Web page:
Is it possible to find a cocktail-inspired fragrance that doesn't smell like a bar? Totally. I tested out five fragrances and took them to my local watering hole for further analysis.
1. Penhaligon's Juniper Sling Eau de Toilette
Penhaligon's is one of my favorite British perfume houses. (Fun fact: The founder was the official perfumer to Queen Victoria.) Launched in 2011, Juniper Sling was inspired by London Dry Gin. Did I mention I'm a huge gin martini fan? The primary note of the fragrance is juniper berry (also used to make gin), which has a citrusy, green scent. There are also top notes of angelica and brandy, and base notes of brown sugar, black cherry, vetiver, and ambrox. Not to mention a little leather, black pepper, orris wood, and cardamom to round things out.
The cocktail that most reminds me of this fragrance is the basil gimlet. I make it with a slightly simplified version of a Food Network recipe.
5-7 basil leaves
1/2 oz. simple syrup (try this recipe)
3/4 oz. fresh lime juice
1 1/2 oz. gin (I suggest Hendrick's)
Combine basil leaves, simple syrup, and lime juice in a shaker with ice and gently bruise the basil with a bar spoon to release the oils. Add gin, shake, and serve in a coupe glass.
2. Commodity Goods Gin
Don't let this fragrance's simple name fool you; it's so much more than just gin. (Though, for the record, I'm usually cool with straight up gin as far as drinks go.) Green, citrus notes of eucalyptus and bergamot hit you right off the bat, along with a watery smell that's so fresh and right for summer. Below this "watery" surface is a mix of jasmine, blonde woods, leather, patchouli, sandalwood, and musk. It's very silky and the citrus notes get more intense the longer you wear it.
A fragrance as nuanced and smooth as this deserves a complex cocktail like the gin fizz.
Gin Fizz (recipe credit: Imbibe Magazine)
1 1/2 oz. gin
1 tbsp. simple syrup
1/2 oz. fresh lemon juice
1/2 oz. fresh lime juice
1 egg white (pasteurized, if you like)
1 oz. heavy cream
3 drops orange flower water
1 oz. club soda, chilled
Combine first seven ingredients in a shaker without ice and shake vigorously to combine. Add ice to the shaker and shake again for at least a couple of minutes (more if you have it in you). Strain into a glass, top with club soda, and stir.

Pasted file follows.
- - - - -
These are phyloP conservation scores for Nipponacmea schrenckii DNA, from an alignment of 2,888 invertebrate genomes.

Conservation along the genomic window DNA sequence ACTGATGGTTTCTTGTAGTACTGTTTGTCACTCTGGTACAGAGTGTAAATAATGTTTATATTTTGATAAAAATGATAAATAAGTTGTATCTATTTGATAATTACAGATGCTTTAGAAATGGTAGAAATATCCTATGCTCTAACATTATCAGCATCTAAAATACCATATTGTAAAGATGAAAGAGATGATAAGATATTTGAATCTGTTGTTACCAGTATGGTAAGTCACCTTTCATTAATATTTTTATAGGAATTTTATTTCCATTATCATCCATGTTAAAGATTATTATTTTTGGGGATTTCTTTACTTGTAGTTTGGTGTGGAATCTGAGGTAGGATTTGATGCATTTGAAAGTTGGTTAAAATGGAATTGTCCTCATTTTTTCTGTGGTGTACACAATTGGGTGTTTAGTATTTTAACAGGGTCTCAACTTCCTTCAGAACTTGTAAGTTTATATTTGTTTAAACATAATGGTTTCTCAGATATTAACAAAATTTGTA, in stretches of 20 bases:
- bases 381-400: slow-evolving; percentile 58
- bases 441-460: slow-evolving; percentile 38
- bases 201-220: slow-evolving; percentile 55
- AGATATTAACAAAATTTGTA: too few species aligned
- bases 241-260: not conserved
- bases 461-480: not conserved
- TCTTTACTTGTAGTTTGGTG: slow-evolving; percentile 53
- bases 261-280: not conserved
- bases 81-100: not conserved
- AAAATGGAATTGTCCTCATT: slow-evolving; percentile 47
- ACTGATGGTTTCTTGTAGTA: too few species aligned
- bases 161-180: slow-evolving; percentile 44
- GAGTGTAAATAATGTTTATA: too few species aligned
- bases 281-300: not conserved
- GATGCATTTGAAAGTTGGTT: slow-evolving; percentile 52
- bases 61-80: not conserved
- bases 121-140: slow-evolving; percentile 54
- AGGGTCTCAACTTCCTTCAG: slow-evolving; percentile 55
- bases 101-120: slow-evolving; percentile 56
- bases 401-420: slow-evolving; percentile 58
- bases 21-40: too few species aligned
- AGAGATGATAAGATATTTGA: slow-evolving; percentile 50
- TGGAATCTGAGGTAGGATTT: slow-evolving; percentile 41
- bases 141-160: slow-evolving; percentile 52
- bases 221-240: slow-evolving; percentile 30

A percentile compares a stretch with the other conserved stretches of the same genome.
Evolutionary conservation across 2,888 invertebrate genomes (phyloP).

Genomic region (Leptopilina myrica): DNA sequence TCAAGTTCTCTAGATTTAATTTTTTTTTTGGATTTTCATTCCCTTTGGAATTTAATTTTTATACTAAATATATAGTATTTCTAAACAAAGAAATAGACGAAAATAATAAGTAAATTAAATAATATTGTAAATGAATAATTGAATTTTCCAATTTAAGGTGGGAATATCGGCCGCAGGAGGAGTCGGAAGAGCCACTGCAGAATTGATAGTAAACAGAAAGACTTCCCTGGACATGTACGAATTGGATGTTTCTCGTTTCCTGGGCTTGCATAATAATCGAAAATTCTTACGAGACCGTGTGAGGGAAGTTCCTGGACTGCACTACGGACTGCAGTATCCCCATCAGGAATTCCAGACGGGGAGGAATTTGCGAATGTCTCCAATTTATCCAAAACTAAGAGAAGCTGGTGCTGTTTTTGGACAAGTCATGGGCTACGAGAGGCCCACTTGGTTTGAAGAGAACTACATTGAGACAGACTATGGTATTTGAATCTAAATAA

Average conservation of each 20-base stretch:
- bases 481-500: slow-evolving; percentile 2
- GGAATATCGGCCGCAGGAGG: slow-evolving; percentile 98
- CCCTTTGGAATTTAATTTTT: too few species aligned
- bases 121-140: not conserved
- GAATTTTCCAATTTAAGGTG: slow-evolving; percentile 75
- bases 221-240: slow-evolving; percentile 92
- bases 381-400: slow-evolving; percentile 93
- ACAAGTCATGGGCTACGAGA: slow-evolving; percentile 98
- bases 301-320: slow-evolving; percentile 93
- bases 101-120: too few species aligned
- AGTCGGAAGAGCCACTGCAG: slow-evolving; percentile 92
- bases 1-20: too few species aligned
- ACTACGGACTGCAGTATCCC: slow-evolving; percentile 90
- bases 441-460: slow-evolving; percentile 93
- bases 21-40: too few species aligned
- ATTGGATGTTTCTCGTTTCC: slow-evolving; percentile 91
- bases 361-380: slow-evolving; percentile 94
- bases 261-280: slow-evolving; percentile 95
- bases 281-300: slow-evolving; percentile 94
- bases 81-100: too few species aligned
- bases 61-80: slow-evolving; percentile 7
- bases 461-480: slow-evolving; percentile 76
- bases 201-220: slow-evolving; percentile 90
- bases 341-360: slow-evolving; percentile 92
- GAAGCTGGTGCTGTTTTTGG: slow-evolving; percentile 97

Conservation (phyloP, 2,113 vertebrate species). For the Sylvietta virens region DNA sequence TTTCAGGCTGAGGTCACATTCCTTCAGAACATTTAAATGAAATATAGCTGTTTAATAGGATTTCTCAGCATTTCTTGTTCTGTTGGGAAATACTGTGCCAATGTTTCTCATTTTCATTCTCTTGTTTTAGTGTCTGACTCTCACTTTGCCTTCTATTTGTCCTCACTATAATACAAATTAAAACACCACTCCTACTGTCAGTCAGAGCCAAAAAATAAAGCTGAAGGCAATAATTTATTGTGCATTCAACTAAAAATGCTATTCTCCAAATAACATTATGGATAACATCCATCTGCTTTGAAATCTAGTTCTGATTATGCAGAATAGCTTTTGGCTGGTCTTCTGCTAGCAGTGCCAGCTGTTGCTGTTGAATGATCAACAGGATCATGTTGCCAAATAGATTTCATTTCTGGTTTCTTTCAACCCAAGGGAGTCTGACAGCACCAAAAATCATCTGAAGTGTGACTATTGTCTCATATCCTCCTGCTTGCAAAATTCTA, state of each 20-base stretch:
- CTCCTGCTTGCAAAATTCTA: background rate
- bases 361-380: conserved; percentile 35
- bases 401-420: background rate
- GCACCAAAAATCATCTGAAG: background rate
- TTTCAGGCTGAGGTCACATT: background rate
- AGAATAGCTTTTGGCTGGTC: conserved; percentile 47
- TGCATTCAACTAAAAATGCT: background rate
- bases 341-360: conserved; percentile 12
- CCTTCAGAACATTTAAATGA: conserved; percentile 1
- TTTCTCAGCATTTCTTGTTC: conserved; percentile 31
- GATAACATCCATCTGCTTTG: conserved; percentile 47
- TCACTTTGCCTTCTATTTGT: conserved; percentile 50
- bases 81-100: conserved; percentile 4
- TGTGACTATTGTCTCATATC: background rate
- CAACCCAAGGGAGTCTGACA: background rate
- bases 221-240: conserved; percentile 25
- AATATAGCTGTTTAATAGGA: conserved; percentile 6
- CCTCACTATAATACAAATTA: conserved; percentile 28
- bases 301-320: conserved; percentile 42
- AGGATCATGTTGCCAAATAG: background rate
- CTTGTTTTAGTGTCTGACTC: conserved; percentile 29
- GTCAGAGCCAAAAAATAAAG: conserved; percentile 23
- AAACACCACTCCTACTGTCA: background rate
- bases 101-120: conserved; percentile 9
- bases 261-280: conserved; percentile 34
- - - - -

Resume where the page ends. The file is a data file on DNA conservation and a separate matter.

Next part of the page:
3. Penhaligon's Opus 1870 Eau de Toilette
Let's switch to brown spirits for a second. Any bourbon fans in the house? Opus 1870 is warm, spicy, and comforting, like sipping Woodford Reserve in a posh home library.
Top notes of bourbon, black pepper, coriander, and yuzu fruit lend sugar and spice, while English clove, rose, cinnamon, and incense add intensity. Base notes of cedarwood, sandalwood, and musk make for a smoldering dry down.
Typically, if I'm drinking bourbon, I'm drinking it neat. But a fragrance like this calls for an occasion cocktail, such as the mint julep. I've been making mint juleps with this recipe for years.
Rachel's Mint Julep
5-6 fresh mint leaves
1 tsp. simple syrup
3 oz. bourbon (I use Four Roses. I heard it's what Faulkner preferred.)
Muddle the mint in the simple syrup until the oils start to release. Strain the mixture into a julep cup or tumbler, add bourbon, and top with a mound of crushed ice and a few extra mint sprigs.
4. Commodity Goods Mimosa
I keep Champagne in the house at all times, because I'm always down for a good Champagne party. I like my mimosas with grapefruit juice as opposed to orange juice, but this Commodity Goods fragrance contains all sorts of delicious fruit notes.
Mimosa is a sweet, citrusy scent with top notes of blood orange, grapefruit, and mandarin orange. The fruitiness is balanced by touches of black pepper, jasmine, geranium, tonka bean, and ylang ylang. The freshness of the florals makes me think of Champagne bubbles.
I make my mimosas using a simple recipe: fill a Champagne flute nearly to the top with Champagne (Cook's Extra Dry is my ride or die) and top it off with the juice of your choice. Tip: skip juices with artificial sugars or you'll be on an express route to Headache City.
5. Maison Martin Margiela REPLICA Jazz Club
Close your eyes, take a whiff, and imagine you're in a balmy Brooklyn jazz club, throwing back spiced rum cocktails into the wee hours. Isn't perfume great?
This fragrance is INCREDIBLE. Described on the label as "heady cocktails and cigars," the scent combines spicy peppercorn, lemon, and neroli with darker notes like rum, clary sage oil, tobacco, vetiver, and vanilla. It's dizzying and narcotic in the most "come hither" of ways.
As much as I adore Jazz Club, I'm not much of a spiced rum drinker. But I love me a mojito! I use this adapted, light-on-the-sugar recipe from Epicurious.
2 tbsp. fresh lime juice
1 tsp. simple syrup
1 cup crushed ice
12 fresh mint leaves, plus 5 small sprigs for garnish
2 oz. white rum
2 tbsp. club soda
In a 10-ounce glass (such as Collins or highball), stir together lime juice and sugar until sugar dissolves. Add 1/4 cup crushed ice. Rub mint leaves over rim of glass, then tear leaves in half and add to glass. Gently stir for 15 seconds, then add rum, remaining crushed ice, and club soda. Gently stir for five seconds, then tuck mint sprigs into top of glass and insert tall straw.
What are your favorite cocktail-inspired scents? More importantly, what's your signature cocktail?